The Journey of Tea

Pesticide Residue in Tea|HACCP

Pesticide Residue in Tea|HACCP

Hello everyone, I'm Andy, a tea enthusiast.
It's been a while since I last shared tea knowledge with you all. In the upcoming articles, I'll take you behind the scenes of delicious Taiwanese tea to explore how "tea food safety" is maintained.
Pesticide residue in tea is a serious issue. No matter how good the tea tastes, if the pesticide residue does not comply with regulations, it is illegal. I've shared many articles on this topic before.

Since everyone knows that pesticide residue can cause legal issues, why do we still see related news? Here are a few reasons:

1. Adjacent Field Contamination
One of the most common reasons is that crops in adjacent fields or different harvest times result in pesticide contamination when neighboring fields use pesticides.

2. Improper Pesticide Use
The dilution ratio was not followed according to instructions, leading to excessive concentration and pesticide residue.

3. Pesticide Pipeline Contamination
The pesticide tank or pipeline was not thoroughly cleaned, leading to residue from previous batches mixing with the current pesticide.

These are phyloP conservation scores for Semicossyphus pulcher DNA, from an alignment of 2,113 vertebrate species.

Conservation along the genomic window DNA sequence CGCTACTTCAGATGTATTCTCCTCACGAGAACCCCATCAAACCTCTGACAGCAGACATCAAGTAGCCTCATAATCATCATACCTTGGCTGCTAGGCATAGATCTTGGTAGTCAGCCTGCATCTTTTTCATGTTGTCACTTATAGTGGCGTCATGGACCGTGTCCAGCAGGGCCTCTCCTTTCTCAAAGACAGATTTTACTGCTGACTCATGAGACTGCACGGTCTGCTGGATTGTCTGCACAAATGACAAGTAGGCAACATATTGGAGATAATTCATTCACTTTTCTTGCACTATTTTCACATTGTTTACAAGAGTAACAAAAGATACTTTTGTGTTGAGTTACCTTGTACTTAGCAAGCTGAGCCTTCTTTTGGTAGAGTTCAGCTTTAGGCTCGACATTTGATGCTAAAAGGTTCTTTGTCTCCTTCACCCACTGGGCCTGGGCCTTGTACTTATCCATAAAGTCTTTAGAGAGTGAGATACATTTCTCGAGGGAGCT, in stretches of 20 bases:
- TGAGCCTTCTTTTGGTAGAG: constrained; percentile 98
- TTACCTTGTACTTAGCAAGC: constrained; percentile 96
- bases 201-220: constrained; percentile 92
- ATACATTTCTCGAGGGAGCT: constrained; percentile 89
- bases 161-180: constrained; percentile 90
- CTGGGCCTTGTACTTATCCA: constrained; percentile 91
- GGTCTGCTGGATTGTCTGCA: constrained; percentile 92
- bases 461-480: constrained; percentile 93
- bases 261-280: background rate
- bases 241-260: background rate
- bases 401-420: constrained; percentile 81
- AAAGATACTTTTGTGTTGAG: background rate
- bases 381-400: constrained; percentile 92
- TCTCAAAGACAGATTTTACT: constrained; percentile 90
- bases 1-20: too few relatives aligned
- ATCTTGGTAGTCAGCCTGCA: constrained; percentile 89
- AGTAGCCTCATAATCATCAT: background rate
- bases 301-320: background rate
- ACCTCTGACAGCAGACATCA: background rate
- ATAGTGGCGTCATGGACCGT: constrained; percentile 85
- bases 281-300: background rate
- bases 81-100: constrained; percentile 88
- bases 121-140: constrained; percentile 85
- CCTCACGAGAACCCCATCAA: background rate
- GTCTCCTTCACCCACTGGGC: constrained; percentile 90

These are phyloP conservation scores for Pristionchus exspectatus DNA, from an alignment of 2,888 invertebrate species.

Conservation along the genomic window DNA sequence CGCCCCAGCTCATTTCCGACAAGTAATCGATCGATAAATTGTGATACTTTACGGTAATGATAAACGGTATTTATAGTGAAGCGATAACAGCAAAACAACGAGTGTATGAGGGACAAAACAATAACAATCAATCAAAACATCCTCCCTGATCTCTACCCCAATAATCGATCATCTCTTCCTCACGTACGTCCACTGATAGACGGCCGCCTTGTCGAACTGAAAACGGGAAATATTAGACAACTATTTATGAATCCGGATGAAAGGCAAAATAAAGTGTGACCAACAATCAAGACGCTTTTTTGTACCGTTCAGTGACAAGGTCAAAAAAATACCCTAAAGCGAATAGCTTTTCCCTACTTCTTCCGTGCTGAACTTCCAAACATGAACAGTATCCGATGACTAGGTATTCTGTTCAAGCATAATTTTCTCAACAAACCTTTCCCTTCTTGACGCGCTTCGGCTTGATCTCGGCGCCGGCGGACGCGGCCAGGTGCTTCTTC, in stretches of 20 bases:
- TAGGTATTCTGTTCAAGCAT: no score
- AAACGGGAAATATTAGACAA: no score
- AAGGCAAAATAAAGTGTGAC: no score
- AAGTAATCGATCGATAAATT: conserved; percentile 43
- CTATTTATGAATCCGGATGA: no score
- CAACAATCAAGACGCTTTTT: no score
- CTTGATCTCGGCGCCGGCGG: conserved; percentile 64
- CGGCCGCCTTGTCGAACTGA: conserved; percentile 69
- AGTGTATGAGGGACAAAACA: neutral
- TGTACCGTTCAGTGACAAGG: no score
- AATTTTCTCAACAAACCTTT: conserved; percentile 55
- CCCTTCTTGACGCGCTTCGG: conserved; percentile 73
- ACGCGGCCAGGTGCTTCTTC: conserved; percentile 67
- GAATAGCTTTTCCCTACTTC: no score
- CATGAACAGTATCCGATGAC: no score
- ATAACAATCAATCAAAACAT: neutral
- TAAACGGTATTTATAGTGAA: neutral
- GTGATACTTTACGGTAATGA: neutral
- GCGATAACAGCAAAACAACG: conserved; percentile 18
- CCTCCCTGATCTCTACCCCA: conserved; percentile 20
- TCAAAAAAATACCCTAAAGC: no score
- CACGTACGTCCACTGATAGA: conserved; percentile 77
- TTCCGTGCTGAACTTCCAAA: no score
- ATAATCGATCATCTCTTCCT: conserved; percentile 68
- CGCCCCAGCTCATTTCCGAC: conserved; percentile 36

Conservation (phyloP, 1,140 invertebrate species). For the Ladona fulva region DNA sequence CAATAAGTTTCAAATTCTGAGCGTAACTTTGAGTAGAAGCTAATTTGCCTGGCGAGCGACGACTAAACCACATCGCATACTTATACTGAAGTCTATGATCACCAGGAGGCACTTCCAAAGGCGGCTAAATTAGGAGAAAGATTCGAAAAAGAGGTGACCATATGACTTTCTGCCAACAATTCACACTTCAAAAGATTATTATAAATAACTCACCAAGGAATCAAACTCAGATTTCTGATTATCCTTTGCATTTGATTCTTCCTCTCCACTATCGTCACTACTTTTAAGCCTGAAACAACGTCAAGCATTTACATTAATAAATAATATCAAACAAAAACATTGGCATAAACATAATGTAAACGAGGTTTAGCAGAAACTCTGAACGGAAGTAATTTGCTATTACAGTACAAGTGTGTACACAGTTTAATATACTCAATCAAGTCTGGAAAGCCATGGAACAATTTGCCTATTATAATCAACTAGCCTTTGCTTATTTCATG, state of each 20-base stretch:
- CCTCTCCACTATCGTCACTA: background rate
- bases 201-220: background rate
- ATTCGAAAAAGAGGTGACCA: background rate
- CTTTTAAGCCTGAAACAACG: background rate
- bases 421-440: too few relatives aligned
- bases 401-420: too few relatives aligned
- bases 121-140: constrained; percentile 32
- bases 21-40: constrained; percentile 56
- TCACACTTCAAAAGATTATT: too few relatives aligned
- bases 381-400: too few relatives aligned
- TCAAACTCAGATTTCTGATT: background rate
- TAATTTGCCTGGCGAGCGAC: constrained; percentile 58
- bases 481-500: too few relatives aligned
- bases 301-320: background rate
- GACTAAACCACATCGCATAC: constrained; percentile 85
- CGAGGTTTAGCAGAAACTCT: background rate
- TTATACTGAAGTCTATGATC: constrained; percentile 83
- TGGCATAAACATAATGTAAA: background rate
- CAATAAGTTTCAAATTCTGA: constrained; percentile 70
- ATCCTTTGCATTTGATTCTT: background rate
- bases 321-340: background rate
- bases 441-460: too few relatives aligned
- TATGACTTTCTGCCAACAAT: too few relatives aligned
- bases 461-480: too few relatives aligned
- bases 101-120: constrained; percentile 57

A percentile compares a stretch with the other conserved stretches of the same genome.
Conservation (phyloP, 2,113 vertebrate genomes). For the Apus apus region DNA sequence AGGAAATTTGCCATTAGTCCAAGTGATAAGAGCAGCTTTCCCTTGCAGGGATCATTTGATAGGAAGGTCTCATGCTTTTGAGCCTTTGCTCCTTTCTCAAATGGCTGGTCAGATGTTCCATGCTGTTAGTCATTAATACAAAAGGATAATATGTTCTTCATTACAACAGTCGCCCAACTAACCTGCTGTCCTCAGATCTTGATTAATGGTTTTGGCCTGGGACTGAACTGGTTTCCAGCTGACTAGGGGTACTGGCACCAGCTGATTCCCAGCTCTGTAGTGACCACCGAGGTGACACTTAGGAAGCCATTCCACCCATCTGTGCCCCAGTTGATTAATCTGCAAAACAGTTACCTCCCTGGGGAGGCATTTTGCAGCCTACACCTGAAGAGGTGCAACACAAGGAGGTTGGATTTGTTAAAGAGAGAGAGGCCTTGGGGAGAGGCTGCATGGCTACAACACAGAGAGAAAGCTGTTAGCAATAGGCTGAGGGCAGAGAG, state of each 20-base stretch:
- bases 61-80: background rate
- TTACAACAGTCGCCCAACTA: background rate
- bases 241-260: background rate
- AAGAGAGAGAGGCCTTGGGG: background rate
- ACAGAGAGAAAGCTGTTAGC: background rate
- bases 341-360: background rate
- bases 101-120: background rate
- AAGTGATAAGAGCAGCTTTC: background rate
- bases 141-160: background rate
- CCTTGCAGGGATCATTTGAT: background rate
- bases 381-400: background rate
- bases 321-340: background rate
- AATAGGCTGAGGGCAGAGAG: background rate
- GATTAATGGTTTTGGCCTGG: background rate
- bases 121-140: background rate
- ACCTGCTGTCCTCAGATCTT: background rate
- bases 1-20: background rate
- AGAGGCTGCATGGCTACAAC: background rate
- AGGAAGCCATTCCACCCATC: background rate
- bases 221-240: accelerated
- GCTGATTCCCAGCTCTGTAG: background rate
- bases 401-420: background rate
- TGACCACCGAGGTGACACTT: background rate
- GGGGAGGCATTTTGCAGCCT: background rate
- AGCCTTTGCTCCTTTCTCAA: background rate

4. Using Unknown Pesticides or Non-recommended Pesticides
When tea farmers find their current pesticides ineffective, they may look for more effective alternatives. Some may not be suitable for tea, leading to excessive residue or the use of banned substances.

5. Short Pesticide Metabolism Period
Due to labor shortages, tea leaves may be harvested before the pesticide has degraded to a safe level, causing residue.

6. Tea Production Line Contamination
Many fresh tea leaves are processed by initial processing factories. Residue on equipment can contaminate tea leaves.

7. Production Environment Contamination
An interesting case where tea was found to contain Pyrethrins, although neither the tea garden nor adjacent fields used it. The source was found to be mosquito coils in the tea factory.

8. Soil Residue
The natural degradation period of pesticides varies, ranging from weeks to years. Even after five years, residue may still be found in tea leaves.

9. Climate Impact on Metabolism
Sunlight and rainfall affect pesticide metabolism in tea plants. A dry spring once resulted in higher-than-normal residue levels, extending the "theoretical" degradation time to ensure safety.

10. Well-meaning Neighbors?
Frugality is a virtue, and some well-meaning neighbors might use leftover pesticides on neighboring fields, leading to residue.

Although excessive pesticide residue is alarming, understanding the possible causes can greatly reduce the risk of exceeding safety limits.
That's all for today. See you next time.

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